months. In another case, Hargis
v. AAA Collections et al., the city sought to collect money from a
third party as a condition of continued utility service to a person who
did not owe the money.
Other civil rights cases
coming up naming City Manager Jim Shipley, Police Chief Bob Terry and the
City of Cookeville are listed here
judge grants TRO in C'ville class action civil rights suit -- April
Cookeville 'must be
restrained' from depriving constitutional guarantees to utility customers
than 550 electric, gas users were threatened with service cut offs between
Jan. 1 and March 22, 2001, records show
(April 8, 2001) -- U.S. District Judge William J. Haynes Jr. on Friday
ordered the City of Cookeville to stop depriving its utility customers
of their constitutional due process rights by slapping "arbitrary" fees
on them and shutting off their service without a hearing.
a temporary restraining order (TRO) issued in the case
Linda Gamble, et al. v. City of Cookeville, Haynes said that until
the city could defend itself at a full-blown hearing April 16, Cookeville
shut off gas, water and electric service without first notifying customers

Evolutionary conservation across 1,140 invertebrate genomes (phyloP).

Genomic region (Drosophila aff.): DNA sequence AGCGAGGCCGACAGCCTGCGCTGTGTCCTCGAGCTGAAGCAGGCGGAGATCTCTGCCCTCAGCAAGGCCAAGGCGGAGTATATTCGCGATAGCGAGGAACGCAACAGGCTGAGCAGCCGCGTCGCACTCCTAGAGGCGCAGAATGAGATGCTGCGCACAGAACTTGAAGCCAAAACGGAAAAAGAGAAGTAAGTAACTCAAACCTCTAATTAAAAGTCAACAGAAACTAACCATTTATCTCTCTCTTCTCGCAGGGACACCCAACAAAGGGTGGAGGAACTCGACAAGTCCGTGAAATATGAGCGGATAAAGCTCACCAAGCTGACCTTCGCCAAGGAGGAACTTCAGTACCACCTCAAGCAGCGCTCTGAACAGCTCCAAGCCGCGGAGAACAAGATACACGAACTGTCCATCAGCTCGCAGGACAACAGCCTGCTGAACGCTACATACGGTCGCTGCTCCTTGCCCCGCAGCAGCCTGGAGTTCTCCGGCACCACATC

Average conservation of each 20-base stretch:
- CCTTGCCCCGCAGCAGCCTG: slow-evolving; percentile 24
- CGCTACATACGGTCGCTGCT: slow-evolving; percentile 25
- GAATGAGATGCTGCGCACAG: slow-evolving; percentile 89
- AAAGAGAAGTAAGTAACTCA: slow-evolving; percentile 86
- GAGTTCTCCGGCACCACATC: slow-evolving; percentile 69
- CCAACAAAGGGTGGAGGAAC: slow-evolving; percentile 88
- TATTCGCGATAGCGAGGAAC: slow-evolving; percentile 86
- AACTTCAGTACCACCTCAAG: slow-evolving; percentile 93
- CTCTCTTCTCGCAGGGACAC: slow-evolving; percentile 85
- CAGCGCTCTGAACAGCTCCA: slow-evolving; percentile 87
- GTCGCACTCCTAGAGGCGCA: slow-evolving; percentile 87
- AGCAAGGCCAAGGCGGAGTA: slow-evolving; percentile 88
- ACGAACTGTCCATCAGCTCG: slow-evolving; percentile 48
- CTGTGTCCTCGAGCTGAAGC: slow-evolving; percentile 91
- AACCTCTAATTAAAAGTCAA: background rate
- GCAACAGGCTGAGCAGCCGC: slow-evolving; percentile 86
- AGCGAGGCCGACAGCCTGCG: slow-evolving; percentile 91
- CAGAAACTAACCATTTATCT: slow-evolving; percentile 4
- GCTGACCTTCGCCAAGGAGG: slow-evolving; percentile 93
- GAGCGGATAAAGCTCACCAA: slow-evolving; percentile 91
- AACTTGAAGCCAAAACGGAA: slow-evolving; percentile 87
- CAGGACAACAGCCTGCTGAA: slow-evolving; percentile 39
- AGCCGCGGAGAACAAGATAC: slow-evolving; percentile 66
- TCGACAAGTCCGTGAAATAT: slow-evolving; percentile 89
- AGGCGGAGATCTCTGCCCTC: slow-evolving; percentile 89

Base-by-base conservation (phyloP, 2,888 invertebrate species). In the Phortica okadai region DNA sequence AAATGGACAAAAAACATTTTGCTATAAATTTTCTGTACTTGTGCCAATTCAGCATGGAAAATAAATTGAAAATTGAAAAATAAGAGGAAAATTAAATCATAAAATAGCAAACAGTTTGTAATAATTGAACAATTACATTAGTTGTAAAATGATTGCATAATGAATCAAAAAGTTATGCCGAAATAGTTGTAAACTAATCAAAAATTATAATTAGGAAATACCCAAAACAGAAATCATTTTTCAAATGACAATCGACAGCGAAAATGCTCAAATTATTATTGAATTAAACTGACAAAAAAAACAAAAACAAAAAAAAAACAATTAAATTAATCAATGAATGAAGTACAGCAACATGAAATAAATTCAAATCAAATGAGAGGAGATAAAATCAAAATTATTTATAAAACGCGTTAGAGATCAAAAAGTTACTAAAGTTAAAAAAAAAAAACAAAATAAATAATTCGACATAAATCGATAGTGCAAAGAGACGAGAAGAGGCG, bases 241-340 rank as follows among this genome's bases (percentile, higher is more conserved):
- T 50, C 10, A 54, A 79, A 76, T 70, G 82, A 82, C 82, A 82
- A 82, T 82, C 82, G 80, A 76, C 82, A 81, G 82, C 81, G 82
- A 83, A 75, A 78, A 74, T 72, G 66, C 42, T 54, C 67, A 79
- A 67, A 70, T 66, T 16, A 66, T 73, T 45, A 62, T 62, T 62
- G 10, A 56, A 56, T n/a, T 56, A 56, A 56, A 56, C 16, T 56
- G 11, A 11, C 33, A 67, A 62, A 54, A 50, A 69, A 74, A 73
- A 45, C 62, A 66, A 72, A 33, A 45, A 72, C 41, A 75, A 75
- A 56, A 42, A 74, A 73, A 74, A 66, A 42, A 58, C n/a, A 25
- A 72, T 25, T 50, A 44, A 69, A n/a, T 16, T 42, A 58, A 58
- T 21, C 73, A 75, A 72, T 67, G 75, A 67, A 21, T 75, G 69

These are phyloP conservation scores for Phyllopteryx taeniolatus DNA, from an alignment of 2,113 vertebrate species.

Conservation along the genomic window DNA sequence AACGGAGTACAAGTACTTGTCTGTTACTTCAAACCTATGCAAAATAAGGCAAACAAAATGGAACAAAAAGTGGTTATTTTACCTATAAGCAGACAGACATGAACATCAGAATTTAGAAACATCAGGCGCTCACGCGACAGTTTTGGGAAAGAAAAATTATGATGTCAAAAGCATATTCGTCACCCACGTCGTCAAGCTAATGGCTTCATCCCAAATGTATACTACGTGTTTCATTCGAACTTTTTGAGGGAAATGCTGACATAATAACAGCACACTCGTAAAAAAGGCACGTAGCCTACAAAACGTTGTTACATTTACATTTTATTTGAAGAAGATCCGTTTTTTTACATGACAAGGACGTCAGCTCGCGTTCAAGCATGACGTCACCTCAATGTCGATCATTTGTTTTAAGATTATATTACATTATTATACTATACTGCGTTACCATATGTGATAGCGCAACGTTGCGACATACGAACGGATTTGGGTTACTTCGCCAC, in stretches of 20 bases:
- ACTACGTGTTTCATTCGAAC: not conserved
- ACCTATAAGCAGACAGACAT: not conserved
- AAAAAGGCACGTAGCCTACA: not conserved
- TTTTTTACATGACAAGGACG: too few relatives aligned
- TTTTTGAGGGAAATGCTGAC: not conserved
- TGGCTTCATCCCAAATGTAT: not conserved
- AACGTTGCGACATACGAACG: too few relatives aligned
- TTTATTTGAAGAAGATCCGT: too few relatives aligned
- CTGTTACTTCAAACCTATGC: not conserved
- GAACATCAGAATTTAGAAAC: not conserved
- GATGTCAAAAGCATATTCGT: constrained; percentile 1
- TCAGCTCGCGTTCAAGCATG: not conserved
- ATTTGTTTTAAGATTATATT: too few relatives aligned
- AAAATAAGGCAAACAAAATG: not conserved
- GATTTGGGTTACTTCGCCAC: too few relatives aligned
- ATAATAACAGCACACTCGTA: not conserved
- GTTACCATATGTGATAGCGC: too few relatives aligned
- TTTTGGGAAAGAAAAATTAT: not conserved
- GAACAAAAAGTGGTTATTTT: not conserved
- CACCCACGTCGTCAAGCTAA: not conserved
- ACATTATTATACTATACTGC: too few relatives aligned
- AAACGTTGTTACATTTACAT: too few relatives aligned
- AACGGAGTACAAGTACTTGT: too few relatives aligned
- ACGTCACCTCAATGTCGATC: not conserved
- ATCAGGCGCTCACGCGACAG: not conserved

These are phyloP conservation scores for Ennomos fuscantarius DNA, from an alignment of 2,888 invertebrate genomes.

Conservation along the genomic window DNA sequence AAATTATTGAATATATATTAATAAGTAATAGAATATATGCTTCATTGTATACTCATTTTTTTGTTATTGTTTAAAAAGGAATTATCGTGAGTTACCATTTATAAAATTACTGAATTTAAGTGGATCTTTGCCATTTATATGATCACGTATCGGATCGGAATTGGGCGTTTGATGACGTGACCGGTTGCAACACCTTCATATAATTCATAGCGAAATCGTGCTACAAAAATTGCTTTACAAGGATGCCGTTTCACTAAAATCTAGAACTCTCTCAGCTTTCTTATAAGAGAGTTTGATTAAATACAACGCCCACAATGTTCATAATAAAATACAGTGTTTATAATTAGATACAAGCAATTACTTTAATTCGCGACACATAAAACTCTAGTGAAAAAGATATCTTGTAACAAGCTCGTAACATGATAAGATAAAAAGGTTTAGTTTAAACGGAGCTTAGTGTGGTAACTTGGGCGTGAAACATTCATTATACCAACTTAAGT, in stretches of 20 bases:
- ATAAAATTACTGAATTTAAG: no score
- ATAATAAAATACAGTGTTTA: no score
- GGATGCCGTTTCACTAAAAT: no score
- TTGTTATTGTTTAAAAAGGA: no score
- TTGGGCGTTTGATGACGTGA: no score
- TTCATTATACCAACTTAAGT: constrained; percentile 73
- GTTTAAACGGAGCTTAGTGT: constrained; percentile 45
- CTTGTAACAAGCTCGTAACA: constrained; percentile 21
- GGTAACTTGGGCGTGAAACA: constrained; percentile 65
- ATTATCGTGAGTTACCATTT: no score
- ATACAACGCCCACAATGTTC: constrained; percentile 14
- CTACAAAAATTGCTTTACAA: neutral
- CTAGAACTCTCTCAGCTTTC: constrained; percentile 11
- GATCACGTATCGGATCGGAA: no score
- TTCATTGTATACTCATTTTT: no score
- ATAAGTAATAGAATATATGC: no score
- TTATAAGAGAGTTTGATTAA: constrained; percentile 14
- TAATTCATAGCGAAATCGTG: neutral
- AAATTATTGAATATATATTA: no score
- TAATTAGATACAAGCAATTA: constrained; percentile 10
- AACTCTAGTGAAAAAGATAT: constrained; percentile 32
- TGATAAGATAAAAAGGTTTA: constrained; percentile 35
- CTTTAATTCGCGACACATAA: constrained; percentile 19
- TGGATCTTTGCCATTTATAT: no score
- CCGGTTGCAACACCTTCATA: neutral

at least seven days before terminating service;
off utility service without first providing customers with notice of the
procedure for disputing a bill and actually providing a dispute hearing;
a "neutral and detached hearing officer" with the customer able to have
an attorney present;
a customer to present testimony and documents, "confront and cross-examine
adverse witnesses, and allow an appeal to a higher authority so as to provide
a fair and impartial opportunity to be heard" and
J. Harris, one of three Cookeville lawyers who brought the class action
against the government, said that by giving the city 10 days' notice of
a hearing to oppose the TRO Judge Haynes was "giving them more due process
than they ever allowed their customers."
this was done the way the city collects money, we would have sent (City
Attorney Mike) O'Mara a bill and said we're going to cut off your procedure
after three days."
Putnam Pit offered City Manager Jim Shipley the opportunity to answer
questions about the case but he did not respond.
said the city threatened to shut of utilities of Plaintiff Ruby Copeland
for a 10-year-old bill it could not otherwise collect and which was unrelated
to the account in force at the time. Complaint.
doesn't take a great leap of logic to surmise that if utilities were cut
off in the winter, people endure hardship and sickness," Harris said. He
said those losing their utilities can also lose their homes under the health
code that prohibits, for example, living where there is no hot water.
think about what Christianity teaches us, that Christians believe that
innocent people shouldn't be kicked out in the street," he said.
client is mad."
A temporary restraining
order, or TRO, is an "emergency judicial remedy of brief duration which
may issue only in exceptional circumstances." Click
to read the order signed April 6 by District Judge William J. Haynes Jr